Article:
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Living Legends Series: LEE G. COPELAND FAIA 'Teaching Urban Design & Architecture'

Wednesday January 21, 2004
Noon luncheon at Fairmont Olympic Hotel, Seattle/RESERVATIONS CLOSED

Lee G. Copeland FAIA (BArch cum laude, AIA Medal, University of Washington 1960; MArch and MCP, University of Pennsylvania 1963). Appointed Dean, UW CAUP in 1972 at age 35, served until 1979. Appointed Dean and subsequently Paley Professor of Architecture and Planning, Graduate School of Fine Arts, University of Pennsylvania 1979-1991. Currently Consulting Principal, Mithun. He received the AIA Seattle Medal in 2000, and in 2001 the AIA/ACSA Topaz Medallion for Excellence in Architectural Education.

In a career of unusual breadth and accomplishment, Lee Copeland has achieved a rare balance of mutually reinforcing roles in education and practice. Lee's work combining these roles has had a profound influence on the emerging discipline of urban design, on urban designers now practicing around the world, and on the form of American places of living and learning.

His extensive, thoughtful, and powerful work in education and practice has made a distinct contribution to the development of American urban design, in three major areas as summarized below:
as Dean of architecture and planning at two major US universities and as member and President of NAAB: shaping the core curriculum from which urban designers take their originating principles, and molding the values and skills of fellow educators and students, in teaching and design organization leadership;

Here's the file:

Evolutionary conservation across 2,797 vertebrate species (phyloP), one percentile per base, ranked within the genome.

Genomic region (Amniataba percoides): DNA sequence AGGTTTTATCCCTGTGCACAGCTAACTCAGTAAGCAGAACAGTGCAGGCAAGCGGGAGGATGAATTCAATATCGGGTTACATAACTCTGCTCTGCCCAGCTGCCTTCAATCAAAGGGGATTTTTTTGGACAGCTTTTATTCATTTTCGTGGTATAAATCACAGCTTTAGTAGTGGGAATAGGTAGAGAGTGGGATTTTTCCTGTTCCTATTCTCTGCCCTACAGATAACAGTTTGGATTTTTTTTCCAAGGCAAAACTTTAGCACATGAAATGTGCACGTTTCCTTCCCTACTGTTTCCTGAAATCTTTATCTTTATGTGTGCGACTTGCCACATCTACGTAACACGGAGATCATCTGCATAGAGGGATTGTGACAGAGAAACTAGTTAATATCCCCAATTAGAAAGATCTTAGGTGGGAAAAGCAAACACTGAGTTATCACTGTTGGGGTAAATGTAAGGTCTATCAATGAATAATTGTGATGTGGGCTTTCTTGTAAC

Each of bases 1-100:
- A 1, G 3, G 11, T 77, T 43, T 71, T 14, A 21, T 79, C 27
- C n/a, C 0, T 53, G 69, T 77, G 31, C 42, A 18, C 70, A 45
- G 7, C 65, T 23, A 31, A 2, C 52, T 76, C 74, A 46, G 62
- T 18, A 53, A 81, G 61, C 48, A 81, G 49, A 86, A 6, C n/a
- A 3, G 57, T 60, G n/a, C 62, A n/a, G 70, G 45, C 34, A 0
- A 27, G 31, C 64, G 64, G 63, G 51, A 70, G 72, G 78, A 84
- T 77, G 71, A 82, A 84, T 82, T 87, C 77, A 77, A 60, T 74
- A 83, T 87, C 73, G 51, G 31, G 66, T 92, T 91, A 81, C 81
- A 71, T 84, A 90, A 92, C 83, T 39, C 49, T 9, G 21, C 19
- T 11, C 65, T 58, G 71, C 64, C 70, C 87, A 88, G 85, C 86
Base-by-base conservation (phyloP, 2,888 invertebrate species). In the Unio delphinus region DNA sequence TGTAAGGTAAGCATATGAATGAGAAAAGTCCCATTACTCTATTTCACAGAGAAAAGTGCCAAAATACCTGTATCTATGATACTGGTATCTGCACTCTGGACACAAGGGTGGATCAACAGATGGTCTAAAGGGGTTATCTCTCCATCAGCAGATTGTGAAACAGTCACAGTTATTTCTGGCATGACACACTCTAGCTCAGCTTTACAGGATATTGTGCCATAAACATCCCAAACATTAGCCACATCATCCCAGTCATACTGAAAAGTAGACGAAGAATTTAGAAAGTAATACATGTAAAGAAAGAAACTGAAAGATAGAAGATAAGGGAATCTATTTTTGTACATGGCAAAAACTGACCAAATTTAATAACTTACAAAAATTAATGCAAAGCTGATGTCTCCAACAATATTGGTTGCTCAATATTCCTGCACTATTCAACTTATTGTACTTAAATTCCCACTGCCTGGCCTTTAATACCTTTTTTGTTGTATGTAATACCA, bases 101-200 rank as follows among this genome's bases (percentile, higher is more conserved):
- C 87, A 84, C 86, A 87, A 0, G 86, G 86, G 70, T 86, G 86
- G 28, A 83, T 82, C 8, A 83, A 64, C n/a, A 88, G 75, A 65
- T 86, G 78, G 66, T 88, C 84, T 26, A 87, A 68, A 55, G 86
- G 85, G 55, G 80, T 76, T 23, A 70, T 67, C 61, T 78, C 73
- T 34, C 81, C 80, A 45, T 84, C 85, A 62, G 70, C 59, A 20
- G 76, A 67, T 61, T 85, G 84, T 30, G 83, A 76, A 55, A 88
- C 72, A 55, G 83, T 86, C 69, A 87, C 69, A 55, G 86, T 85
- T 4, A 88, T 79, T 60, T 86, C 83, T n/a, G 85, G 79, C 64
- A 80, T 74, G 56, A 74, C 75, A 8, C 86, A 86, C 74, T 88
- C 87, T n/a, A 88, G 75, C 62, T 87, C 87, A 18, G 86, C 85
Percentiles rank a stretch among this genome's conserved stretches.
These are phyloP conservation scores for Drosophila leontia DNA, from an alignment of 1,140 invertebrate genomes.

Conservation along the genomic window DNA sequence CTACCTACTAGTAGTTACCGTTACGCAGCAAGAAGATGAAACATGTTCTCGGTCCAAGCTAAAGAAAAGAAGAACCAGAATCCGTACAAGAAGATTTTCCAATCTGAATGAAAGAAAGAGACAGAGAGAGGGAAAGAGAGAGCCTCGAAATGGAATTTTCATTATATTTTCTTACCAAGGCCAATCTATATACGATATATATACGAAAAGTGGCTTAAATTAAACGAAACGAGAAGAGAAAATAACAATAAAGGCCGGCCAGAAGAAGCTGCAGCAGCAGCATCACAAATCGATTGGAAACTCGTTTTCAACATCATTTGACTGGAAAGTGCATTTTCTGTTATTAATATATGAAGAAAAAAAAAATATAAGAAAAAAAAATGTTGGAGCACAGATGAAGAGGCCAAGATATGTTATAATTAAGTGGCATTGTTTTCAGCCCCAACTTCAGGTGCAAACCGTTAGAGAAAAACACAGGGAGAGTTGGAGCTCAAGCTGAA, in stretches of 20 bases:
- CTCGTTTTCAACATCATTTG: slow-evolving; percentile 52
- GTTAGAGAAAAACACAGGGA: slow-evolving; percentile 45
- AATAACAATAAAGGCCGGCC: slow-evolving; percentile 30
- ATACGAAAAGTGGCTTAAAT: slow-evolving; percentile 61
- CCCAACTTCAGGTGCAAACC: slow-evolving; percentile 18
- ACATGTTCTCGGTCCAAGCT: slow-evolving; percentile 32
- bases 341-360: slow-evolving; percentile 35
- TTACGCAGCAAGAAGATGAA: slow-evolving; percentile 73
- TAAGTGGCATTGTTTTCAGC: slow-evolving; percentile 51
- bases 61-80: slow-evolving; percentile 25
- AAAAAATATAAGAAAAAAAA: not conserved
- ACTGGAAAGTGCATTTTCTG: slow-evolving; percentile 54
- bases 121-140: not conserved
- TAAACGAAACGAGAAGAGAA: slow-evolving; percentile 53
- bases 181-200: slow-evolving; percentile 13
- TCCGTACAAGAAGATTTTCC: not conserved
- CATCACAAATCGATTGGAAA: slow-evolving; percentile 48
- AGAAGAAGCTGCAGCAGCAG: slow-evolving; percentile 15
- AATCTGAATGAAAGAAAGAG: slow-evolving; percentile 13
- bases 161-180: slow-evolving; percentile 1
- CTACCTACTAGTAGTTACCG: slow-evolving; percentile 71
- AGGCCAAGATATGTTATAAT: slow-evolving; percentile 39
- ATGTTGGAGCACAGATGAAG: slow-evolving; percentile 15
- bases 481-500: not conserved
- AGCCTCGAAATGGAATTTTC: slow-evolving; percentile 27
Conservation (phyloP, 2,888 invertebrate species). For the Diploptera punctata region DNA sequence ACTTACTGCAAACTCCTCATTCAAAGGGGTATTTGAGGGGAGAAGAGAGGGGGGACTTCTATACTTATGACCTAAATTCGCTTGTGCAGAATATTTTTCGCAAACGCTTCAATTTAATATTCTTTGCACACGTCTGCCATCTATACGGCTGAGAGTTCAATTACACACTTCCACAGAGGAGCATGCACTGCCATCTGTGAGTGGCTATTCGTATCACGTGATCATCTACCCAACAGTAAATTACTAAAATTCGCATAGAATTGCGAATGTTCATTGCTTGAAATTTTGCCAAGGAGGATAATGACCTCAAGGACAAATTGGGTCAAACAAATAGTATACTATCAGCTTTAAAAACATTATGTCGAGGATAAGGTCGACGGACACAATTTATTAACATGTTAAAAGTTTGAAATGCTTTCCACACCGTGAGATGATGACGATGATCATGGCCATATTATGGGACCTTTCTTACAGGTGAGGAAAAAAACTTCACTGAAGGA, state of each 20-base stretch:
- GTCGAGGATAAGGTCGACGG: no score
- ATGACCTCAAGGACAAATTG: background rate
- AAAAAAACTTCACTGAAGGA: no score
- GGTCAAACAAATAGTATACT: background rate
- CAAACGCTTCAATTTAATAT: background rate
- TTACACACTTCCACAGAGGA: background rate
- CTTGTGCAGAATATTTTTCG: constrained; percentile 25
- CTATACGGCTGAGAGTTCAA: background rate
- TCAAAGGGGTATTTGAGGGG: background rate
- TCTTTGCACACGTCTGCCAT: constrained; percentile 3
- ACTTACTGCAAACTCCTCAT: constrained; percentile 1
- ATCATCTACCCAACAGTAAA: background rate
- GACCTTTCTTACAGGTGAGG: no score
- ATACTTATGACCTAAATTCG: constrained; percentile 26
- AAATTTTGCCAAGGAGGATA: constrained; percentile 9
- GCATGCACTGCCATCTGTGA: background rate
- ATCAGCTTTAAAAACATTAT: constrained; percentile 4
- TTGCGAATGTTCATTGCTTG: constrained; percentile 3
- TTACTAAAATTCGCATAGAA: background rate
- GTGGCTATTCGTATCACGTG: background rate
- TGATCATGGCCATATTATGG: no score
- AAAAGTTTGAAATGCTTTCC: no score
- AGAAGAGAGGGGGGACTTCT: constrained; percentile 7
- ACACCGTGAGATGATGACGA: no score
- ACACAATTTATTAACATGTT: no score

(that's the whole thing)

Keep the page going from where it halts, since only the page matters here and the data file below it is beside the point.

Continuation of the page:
as a principal in highly-regarded urban design and planning firms in Philadelphia and Seattle: modeling the forms of design practice, making a learning laboratory of practice and a practical experience of learning; and
in extensive urban design and planning consulting in several cities at and major American universities: influencing the form of campuses and cities across the nation.

In partnership with his wife, Rolaine Vines Copeland Hon. AIA, Lee has also contributed to the legacy of architecture and design through work in K-12 education, reflecting their shared values and commitments.

The cumulative achievement has marked the way Americans live in and learn from the urban environment, and has merited national acknowledgment, honor, and exemplification by the professional colleagues and heirs of Lee Copeland.

We urge Fellows/Honors Council attendees to bring young architects and colleagues as their guests, to share the inspiration and experience of this presentation.


Donald Carlson FAIA
President, Fellows/Honors Council

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Lee G. Copeland FAIA


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American Institute of Architects

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